Welcome to episode 6! The big 006. It’s like a secret agent or something.
The other weekend I was doing some plinking with some friends, and the question of steel cased ammo came up. Do I shoot it? Is it bad for my gun? And I gave my usual, mostly-hype-free answer, which is:
Shooting steel cased ammo is generally fine.
But there’s a key word there. Generally.
But, being the nerd that I am, I needed to do more research. I need evidence, not just rumors and theories from the gun shop or the internet.
So I researched away, and came up with 6 typed pages of notes. Way too much for one podcast – unless I was ok with it being two hours long. But, just for you, I’ve shortened it way down to just the actionable part – the need to know.
I’ll probably re-attack this subject in the future, so that I can make use of all the great evidence and data that I found. I know some of you will be interested in the specifics. But for now, it’s just the conclusions.
So here are some of the conclusions I reached – in brief. If you want my full thoughts, listen to the episode.
Yes, it’s lower quality. But no, it won’t ruin/blow up your gun any more than brass cased ammo. As far as accuracy goes, it may work just as well, or you may see a loss of accuracy. It depends on the ammo, it depends on the gun.
All ammo wears out your gun. 20k rounds of any ammo, steel or brass cased, will wear out your gun. There’s no evidence that the steel casing wears your gun out any faster.
However, the bimetal bullets do wear your barrel faster. See, the low-cost ammo manufacturers like Tula, Brown Bear, and Wolf use a bimetal jacketed bullet. It does wear your barrel faster than a copper-jacketed bullet. However, when you factor in the cost savings vs increased wear, you will almost surely come out ahead and be able to buy multiple new barrels for the amount you’ll save shooting the cheap stuff.
What about extractor wear? First, the extractor is a cheap part to replace, so even if you do wear it out, you can get like 10 new extractors for amount you’ll save on a case or two of Wolf. Second, the steel used in the extractor is so hard, and the steel used in the cases is so soft, that it’s doubtful it wears much faster. Plus, the steel cases are coated, adding an additional layer of “give” and padding your extractor even more.
And no, any new production ammo is not corrosive. If it’s old, military surplus, or was made when the Communists were in power, you may need to do some research just to be sure.
However, I wouldn’t put steel cased through that family heirloom that grandpappy brought back from the war – steel cased does cause more wear, and you want to keep that thing in its original condition.
Who cares? Your gun is going to get dirty if you shoot it. So smile! That extra buildup in your gun just means that you got to shoot more, since the ammo was so affordable.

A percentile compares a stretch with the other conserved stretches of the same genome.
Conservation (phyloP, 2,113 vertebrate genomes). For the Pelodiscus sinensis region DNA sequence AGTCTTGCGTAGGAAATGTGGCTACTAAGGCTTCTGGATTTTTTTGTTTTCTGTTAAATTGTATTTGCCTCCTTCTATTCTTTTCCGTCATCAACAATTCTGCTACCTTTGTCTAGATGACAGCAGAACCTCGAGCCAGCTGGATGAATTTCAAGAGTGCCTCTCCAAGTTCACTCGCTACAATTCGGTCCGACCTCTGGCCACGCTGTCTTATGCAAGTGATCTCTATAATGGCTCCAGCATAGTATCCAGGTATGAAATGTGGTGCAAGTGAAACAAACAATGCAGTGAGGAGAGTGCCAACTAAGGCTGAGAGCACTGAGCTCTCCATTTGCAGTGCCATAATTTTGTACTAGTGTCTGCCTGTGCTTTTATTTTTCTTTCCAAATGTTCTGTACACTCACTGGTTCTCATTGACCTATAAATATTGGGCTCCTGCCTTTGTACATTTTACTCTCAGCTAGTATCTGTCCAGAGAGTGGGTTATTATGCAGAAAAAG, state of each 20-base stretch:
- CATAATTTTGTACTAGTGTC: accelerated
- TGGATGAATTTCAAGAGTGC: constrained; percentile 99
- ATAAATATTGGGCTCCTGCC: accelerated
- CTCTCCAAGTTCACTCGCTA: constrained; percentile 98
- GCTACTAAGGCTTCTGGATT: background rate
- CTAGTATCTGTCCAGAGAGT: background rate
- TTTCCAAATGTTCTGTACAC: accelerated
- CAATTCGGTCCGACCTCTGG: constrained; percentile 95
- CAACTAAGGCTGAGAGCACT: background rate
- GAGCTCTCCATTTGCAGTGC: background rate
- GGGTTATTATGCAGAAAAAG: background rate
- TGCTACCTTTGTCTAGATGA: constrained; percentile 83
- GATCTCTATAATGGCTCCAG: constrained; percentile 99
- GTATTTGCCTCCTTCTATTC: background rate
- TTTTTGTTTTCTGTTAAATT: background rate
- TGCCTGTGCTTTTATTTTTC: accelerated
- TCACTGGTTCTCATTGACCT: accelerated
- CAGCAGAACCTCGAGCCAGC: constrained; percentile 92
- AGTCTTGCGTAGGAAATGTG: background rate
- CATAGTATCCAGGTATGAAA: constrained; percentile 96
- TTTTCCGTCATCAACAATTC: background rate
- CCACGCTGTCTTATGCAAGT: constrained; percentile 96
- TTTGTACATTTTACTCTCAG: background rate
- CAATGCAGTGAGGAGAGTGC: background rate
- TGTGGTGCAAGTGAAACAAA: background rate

Ok, it’s a little more complicated than that.
You may have to clean more often. You may have to clean parts that you normally wouldn’t – like the gas key and gas tube of an AR-15. And you will definitely have to clean the chamber more often. And no, not because the lacquer/polymer coating is leaving a residue in your chamber.
What? The guy at the range told me the lacquer/polymer coating melts in my chamber! Nah, not really. What’s happening is that you’re getting increased gas blowback around the casing – basically, steel doesn’t expand to fill the chamber as well as brass, so you get some carbon blowing back around the outside of the steel cartridge case. That gums up the chamber.
So when you start to have cycling problems – specifically failures to extract – it’s time to clean the chamber. And just to be safe, I give the chamber a quick brushing every time I might switch to brass cased (and better-expanding) ammo, and at the end of every range session. Because I might switch to brass next time I go shooting and forget to clean, leading to my better-expanding brass cases getting stuck.
It all comes down to your gun. Test it. Test it from a full magazine. Test it from a 1-round magazine, just to ensure that there’s sufficient gas pressure to lock the bolt back when the mag goes empty.
Steel cased ammo, due to the above factors, is probably going to result in less reliability. That’s ok, you shouldn’t be using it for anything that your life depends on anyways.
View malfunctions as a training opportunity. They’re not a bad thing, they’re a chance for you to hone your skills at clearing malfunctions. Unless of course it really matters, but you shouldn’t be using steel cased ammo when it really matters anyways. I’ll do a show on this later, but for now, concentrate on getting your gun up and running again as quickly (and safely) as possible – without taking your brain out of the fight.
And just in case you wanted to know more, here are some of the sources I referenced during the show. Enjoy!
1. Youtube video of Saltyshellback measuring the Rockwell Hardness of brass and steel casings.
2. AR-15.com Commie ammo FAQ
3. Box of Truth on brittle brass, steel, and polymer/lacquer coatings
4. Accuracy test of Wolf ammo, and some good info on bimetal jacket bullets.
5. A lab technician looks at bimetal jacket thickness under a microscope.
6. Military Arms Channel on steel cased ammo.
7. The Luckygunner study of steel vs brass cased ammo in a 10,000 round torture test.